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Clin Biochem. 2018 May;55:93-95. doi: 10.1016/j.clinbiochem.2018.03.011. Epub 2018 Mar 16.

Blood gas sample spiking with total parenteral nutrition, lipid emulsion, and concentrated dextrose solutions as a model for predicting sample contamination based on glucose result.

Author information

1
Department of Laboratory Medicine and Pathology, Mayo Clinic, 200 First Street SW, Rochester, MN 55905, United States.
2
Department of Laboratory Medicine and Pathology, Mayo Clinic, 200 First Street SW, Rochester, MN 55905, United States. Electronic address: Karon.bradley@mayo.edu.

Abstract

OBJECTIVE:

Evaluate the effects of blood gas sample contamination with total parenteral nutrition (TPN)/lipid emulsion and dextrose 50% (D50) solutions on blood gas and electrolyte measurement; and determine whether glucose concentration can predict blood gas sample contamination with TPN/lipid emulsion or D50.

DESIGN AND METHODS:

Residual lithium heparin arterial blood gas samples were spiked with TPN/lipid emulsion (0 to 15%) and D50 solutions (0 to 2.5%). Blood gas (pH, pCO2, pO2), electrolytes (Na+, K+ ionized calcium) and hemoglobin were measured with a Radiometer ABL90. Glucose concentration was measured in separated plasma by Roche Cobas c501. Chart review of neonatal blood gas results with glucose >300 mg/dL (>16.65 mmol/L) over a seven month period was performed to determine whether repeat (within 4 h) blood gas results suggested pre-analytical errors in blood gas results. Results were used to determine whether a glucose threshold could predict contamination resulting in blood gas and electrolyte results with greater than laboratory-defined allowable error.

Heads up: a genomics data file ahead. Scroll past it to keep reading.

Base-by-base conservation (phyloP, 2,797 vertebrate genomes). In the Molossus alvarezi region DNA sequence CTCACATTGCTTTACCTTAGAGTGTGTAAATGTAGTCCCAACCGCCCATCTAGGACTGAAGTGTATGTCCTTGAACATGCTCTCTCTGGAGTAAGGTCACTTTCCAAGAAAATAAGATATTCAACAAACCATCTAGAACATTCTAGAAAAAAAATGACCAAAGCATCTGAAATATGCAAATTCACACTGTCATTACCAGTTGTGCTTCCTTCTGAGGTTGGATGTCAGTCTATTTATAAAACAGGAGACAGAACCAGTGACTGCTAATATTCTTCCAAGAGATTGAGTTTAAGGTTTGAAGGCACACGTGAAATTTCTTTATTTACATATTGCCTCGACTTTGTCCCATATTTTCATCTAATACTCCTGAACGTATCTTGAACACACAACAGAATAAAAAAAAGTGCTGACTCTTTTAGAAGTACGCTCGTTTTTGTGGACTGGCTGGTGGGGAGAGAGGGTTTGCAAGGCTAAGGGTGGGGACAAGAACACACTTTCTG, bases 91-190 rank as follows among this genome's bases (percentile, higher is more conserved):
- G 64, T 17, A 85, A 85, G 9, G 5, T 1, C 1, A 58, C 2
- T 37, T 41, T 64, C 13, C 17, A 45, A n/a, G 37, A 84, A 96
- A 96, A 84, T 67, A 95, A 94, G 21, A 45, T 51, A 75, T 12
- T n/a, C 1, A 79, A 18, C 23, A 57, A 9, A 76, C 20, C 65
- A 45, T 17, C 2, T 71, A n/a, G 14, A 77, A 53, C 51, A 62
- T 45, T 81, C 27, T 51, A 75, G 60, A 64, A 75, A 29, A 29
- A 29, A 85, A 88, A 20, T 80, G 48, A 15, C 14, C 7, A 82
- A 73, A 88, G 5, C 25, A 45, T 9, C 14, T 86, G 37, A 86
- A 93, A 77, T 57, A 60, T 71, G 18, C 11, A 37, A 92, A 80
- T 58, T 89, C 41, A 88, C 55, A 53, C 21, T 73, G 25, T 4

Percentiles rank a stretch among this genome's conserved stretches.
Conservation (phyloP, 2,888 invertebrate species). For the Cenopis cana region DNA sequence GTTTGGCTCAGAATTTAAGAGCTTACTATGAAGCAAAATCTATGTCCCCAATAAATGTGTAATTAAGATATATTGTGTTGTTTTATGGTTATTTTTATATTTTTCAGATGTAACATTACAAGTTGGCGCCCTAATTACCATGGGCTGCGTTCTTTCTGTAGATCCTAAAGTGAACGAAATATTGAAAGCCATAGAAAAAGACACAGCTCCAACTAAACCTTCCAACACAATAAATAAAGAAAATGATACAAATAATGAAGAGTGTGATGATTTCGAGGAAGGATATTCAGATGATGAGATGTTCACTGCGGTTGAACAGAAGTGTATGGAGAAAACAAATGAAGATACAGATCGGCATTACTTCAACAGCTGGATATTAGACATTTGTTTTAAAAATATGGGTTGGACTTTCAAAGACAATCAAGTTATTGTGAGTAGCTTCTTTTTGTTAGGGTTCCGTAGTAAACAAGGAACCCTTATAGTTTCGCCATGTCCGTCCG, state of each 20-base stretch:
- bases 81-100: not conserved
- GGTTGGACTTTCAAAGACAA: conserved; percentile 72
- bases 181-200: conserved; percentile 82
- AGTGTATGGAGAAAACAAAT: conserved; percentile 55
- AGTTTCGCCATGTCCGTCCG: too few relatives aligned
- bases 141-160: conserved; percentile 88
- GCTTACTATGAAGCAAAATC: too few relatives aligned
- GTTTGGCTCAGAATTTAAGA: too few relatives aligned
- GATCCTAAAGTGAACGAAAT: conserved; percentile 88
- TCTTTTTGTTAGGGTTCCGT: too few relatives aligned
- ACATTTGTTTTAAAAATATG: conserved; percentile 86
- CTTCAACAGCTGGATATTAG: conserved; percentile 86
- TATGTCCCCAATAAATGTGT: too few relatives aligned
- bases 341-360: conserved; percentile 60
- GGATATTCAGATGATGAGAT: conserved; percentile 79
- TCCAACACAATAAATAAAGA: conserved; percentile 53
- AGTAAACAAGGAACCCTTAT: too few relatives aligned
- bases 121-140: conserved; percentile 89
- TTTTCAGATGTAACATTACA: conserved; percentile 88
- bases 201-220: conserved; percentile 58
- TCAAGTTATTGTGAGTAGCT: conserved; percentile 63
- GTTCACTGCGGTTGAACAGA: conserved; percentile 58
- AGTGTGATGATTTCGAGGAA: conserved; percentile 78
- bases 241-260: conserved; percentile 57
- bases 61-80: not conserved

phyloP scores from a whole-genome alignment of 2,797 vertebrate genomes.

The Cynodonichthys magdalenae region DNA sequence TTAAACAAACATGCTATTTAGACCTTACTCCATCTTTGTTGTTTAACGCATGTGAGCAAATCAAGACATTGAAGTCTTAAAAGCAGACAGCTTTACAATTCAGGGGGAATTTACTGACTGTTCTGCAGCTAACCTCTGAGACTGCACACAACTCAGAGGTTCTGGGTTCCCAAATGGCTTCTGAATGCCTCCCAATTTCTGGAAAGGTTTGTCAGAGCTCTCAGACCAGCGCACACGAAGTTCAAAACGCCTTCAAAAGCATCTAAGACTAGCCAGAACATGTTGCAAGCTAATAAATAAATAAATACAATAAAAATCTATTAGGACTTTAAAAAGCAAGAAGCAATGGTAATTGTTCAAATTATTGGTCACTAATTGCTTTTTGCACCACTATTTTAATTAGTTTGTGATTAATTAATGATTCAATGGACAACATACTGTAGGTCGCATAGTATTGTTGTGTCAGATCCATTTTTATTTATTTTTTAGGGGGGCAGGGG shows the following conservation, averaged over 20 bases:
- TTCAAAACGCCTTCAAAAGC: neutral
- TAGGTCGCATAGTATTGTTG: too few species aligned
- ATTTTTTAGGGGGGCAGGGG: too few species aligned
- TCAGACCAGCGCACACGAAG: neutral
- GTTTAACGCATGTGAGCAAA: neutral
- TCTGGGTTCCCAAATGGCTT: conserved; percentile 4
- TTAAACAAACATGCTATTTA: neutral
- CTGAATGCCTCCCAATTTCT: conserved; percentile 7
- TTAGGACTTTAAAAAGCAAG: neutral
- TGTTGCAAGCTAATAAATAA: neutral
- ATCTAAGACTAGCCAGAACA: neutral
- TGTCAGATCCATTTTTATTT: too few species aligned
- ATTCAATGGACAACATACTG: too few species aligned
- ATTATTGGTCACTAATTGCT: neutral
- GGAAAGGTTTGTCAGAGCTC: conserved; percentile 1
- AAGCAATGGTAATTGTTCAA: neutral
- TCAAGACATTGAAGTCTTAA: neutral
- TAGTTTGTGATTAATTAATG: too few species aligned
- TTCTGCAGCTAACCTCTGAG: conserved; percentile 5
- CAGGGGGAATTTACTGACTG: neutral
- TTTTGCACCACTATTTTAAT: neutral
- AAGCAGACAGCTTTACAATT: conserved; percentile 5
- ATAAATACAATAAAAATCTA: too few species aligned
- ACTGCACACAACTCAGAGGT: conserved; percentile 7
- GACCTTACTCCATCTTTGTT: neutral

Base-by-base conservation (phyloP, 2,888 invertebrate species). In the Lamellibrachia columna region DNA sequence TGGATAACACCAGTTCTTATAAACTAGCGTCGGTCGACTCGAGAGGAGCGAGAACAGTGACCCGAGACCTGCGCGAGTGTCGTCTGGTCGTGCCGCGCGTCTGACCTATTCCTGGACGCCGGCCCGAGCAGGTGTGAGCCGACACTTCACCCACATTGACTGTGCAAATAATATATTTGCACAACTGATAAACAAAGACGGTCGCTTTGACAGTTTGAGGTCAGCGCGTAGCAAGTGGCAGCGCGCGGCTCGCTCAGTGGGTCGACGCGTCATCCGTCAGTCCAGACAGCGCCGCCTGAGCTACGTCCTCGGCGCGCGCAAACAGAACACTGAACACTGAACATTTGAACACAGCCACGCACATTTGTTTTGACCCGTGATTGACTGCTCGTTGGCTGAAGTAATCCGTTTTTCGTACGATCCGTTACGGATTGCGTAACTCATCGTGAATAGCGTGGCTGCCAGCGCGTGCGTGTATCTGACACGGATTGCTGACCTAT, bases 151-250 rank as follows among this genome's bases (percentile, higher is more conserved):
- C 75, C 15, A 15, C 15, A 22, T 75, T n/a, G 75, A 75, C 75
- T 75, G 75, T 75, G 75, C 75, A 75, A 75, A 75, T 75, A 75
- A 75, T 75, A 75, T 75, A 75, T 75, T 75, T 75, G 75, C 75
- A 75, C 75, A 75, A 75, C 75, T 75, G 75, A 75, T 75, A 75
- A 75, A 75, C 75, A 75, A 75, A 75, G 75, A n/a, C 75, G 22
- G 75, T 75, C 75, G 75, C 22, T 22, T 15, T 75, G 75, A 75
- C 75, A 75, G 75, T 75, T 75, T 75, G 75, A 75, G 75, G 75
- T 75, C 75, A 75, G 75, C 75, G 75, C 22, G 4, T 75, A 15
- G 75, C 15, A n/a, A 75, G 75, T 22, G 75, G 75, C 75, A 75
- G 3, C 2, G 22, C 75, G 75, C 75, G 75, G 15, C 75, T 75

RESULTS:

Samples spiked with 5% or more TPN/lipid emulsion solution or 1% D50 showed glucose concentration >500 mg/dL (>27.75 mmol/L) and produced blood gas (pH, pO2, pCO2) results with greater than laboratory-defined allowable error. TPN/lipid emulsion, but not D50, produced greater than allowable error in electrolyte (Na+,K+,Ca++,Hb) results at these concentrations. Based on chart review of 144 neonatal blood gas results with glucose >250 mg/dL received over seven months, four of ten neonatal intensive care unit (NICU) patients with glucose results >500 mg/dL and repeat blood gas results within 4 h had results highly suggestive of pre-analytical error. Only 3 of 36 NICU patients with glucose results 300-500 mg/dL and repeat blood gas results within 4 h had clear pre-analytical errors in blood gas results.

CONCLUSION:

Glucose concentration can be used as an indicator of significant blood sample contamination with either TPN/lipid emulsion or D50 solution. NICU blood gas samples with glucose ≥300 mg/dL should be considered potentially contaminated, and samples with glucose >500 mg/dL have a risk for contamination.

KEYWORDS:

Blood gas analysis; Dextrose; Interferences; Lipid emulsion; Pre analytical errors; Total parenteral nutrition

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